Contents of the SMALLDIG.DOC file
Read Points from a Graph with a Digitizing Tablet
by R. Thrun, August 1992
Frequently a scientist or engineer needs to use data from books or
reports. Often the data are shown in the form of a graph. To get the
data from the graph it is necessary to measure points on a curve and
apply scaling factors to the measurements. SMALLDIG is designed to
facilitate the process. SMALLDIG requires a small digitizing tablet
connected to COM1 on an IBM-compatible computer. The tablet may be a
Summagraphics MM 1201, its successor the Summasketch II, or any other
tablet that uses the same commands and provides information in the same
format. Many of the small tablets on the market are compatible with the
The steps in using SMALLDIG and the tablet are as follows:
1. Tape the graph to the tablet.
2. Provide a filename for the output file.
3. Provide a title to be put on the first line of the file.
4. Put the cursor on an origin point, which does not have to
be (0,0), and click any one of the butttons on the cursor.
5. Give the coordinates of the origin.
6. Digitize another point on the same horizontal line as the
7. Tell how far apart the two points are, in graph units.
8. Digitize two points a know vertical distance apart.
If the points are the same, the horizontal and vertical
scales will be the same.
9. Tell how far apart the two vertically separated points are.
If the separation is zero, the horizontal and vertical
scales will be the same.
10. Put the cursor on a series of points and click one of the
buttons for each point.
11. Stop by digitizing a point in the STOP box, or by pressing
escape or control-C on the keyboard.
Steps 4, 5, 6, and 7 combine the operations of establishing the origin,
establishing the horizontal direction, and establishing the horizontal
scale. This is a convience and step-saver for most types of published
graphs. For some graphs it is better to separate these operations and
there are versions that do that.
At any time that the program is expecting input from the tablet, escape
or control-C typed in at the keyboard will stop the program. This
prevents the computer from getting locked up.
The program uses control boxes in the upper right corner ot the tablet.
One box will stop the program and close the output file. The other will
delete the last point in the list of points digitized. Deletions may be
repeated until there are no points left.
You should make a | |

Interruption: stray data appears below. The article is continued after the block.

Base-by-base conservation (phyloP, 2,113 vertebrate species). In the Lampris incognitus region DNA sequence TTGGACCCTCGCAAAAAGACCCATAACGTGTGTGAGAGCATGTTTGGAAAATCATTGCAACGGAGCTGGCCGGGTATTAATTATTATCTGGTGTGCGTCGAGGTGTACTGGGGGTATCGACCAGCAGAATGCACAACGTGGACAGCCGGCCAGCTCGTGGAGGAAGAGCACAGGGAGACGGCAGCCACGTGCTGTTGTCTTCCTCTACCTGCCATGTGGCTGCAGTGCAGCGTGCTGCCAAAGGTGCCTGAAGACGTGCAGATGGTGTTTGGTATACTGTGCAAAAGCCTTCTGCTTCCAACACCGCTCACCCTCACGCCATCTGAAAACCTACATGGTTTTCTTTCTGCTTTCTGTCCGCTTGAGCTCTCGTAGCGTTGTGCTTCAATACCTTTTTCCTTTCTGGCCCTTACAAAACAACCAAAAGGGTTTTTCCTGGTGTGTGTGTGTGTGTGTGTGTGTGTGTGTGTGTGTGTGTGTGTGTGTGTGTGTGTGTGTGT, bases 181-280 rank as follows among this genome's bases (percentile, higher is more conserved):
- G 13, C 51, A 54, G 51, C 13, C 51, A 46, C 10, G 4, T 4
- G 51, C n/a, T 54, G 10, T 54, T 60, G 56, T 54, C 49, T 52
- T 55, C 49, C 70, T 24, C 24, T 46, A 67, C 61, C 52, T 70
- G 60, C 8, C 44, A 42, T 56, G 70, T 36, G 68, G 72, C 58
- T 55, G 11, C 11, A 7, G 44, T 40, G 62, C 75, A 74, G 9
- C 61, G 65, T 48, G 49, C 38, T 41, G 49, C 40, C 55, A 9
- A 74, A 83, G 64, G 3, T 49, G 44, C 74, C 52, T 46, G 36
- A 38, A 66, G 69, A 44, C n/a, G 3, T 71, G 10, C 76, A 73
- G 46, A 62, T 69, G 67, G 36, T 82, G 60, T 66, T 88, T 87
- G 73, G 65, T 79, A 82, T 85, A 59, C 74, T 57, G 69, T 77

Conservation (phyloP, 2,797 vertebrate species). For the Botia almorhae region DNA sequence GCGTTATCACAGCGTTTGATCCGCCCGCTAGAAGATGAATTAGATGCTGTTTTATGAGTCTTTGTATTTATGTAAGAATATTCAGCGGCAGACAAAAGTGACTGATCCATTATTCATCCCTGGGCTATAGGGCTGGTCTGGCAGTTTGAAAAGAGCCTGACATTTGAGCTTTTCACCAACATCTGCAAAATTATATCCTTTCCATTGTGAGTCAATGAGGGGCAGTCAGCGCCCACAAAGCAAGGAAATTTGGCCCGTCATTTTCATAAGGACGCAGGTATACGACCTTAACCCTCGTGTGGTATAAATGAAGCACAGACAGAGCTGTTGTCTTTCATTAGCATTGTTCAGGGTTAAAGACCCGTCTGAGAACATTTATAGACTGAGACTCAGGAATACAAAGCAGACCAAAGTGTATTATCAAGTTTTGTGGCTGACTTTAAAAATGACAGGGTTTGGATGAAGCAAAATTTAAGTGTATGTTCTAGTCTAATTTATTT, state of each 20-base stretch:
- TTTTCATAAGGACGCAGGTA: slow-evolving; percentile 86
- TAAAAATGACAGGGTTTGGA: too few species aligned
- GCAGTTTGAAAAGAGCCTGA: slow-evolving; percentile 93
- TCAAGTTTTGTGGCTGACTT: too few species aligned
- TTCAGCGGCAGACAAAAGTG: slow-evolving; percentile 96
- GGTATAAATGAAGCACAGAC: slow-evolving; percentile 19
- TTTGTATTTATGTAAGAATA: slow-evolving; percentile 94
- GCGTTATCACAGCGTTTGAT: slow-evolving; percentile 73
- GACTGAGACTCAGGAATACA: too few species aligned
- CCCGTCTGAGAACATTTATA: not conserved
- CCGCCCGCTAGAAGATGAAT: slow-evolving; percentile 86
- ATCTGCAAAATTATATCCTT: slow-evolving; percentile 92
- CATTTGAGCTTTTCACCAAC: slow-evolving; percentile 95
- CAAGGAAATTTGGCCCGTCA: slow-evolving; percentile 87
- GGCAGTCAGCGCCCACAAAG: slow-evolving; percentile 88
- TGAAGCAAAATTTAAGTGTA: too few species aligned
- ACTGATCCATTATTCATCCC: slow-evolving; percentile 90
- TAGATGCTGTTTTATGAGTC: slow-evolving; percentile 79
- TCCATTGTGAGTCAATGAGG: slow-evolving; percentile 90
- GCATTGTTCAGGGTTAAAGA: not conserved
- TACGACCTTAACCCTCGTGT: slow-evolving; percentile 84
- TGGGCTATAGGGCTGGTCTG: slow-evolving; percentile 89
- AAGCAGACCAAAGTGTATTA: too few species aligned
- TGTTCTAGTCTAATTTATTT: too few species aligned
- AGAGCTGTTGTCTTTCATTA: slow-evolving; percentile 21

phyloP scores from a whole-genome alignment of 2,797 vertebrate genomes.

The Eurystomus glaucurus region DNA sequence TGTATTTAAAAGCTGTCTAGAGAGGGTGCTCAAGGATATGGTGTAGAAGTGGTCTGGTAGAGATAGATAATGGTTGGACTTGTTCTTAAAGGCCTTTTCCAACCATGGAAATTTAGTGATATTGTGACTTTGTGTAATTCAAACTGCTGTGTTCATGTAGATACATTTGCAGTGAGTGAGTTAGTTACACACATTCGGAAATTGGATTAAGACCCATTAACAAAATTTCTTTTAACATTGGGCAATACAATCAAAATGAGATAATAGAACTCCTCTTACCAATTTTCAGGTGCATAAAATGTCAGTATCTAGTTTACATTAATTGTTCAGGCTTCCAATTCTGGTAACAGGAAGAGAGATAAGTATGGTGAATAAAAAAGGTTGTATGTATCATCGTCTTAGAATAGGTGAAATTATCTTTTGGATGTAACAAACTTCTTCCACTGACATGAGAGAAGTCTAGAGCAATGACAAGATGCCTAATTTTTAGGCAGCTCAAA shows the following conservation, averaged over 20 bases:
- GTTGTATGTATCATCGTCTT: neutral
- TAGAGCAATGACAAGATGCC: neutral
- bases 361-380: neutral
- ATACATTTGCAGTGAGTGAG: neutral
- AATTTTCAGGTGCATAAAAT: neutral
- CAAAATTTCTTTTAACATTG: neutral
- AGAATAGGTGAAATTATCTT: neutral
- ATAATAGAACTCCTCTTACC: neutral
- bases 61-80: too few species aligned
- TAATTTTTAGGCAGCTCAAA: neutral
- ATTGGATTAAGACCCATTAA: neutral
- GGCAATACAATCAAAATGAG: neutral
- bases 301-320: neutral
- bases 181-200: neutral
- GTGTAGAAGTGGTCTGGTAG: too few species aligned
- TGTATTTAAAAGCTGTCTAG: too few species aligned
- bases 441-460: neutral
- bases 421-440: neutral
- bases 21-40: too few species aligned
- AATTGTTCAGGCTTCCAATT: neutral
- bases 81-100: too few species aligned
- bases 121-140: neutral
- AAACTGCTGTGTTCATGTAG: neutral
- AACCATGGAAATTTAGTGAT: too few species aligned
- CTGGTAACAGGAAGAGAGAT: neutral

template like this | STOP |
and tape it to the | |
upper right corner | |
of the digitizing ----------
tablet. | DELETE |
The rectangles are | PREV. |
1.0 inches high | POINT |
and 0.7 inches wide. | |
An improvement that could easily be added, if there were any request
for it, would be the ability to incorporate a line of text, typed in
from the keyboard, into the output file.
The output consists of a title and three columns of numbers: the
X-value, the Y-value, and the button number. The area under the curve
and the area enclosed by the curve are given at the end of the output.
The areas may be ignored. The area enclosed by the curve is gotten by
drawing a line from the last point to the first point. This is
necessary because the digitized perimeter will usually not close.
Summagraphics normally does not provide any information on how to
program for the tablet. The technical manual must be special ordered.
Some mouse emulator software and an AutoCAD driver come with the
tablet, but there is nothing to use the tablet for digitizing! SMALLDIG
was written to fill that void. This is not really the fourth version.
Actually, there were several versions that had various modifications by
various people and none of them had any documentation. SMALLDIG 4, as
presented here, is intended to be a clean version. Also, as the name
implies, there is a similar program for a larger Summagraphics tablet
with a different set of commands, but not many have a large tablet.
The complete Fortran source for SMALLDIG and assembly language
source for the keyboard and beep routines are given. I originally
attempted to open COM1 as a file in Fortran and then write to the file
and read from it. After much frustration and several calls to
Microsoft, I came to the conclusion that it was impossible to do
something as obvious as writing to and reading from a serial port. What
else would anyone want to do with a serial port? I had to use a
commercial subroutine library that included a communications package. I
can not include the unlinked communications package because of
copyright laws. The package was written by Alpha Computer Service. As
of 1986, their address was P.O. Box 2517, Cypress, Calif. 90630. I
have not seen any ads from them lately. The package was written for
Microsoft Fortran 3.30, which is what I originally used to write
SMALLDIG. It will not work with MS Fortran 3.31, but it does seem to
work with MS Fortran 5.0. The communications package, from 1985, only
supports COM1. I have a 1986 version for Lahey Fortran that supports
COM1 and COM2.
The input routine is written to take binary input from a tablet with
the factory default jumper settings. At one time I thought it would be
easier to read ASCII input. However, we also wanted to use the tablet
with a CAD program and the publisher of the program refused to support
anything other than the factory default settings. So why are the
jumpers on the board at all?
The TABLET program is also included. It simply gives the tablet
coordinates each time a button on the cursor is pressed. It was written
for debugging the input routines. It provides a handy way to see if the
tablet is working and for locating the boxes at the upper-right corner.
None of my code is copyrighted or restricted in any way. Only the
communications routines, which I can not include in .OBJ form, are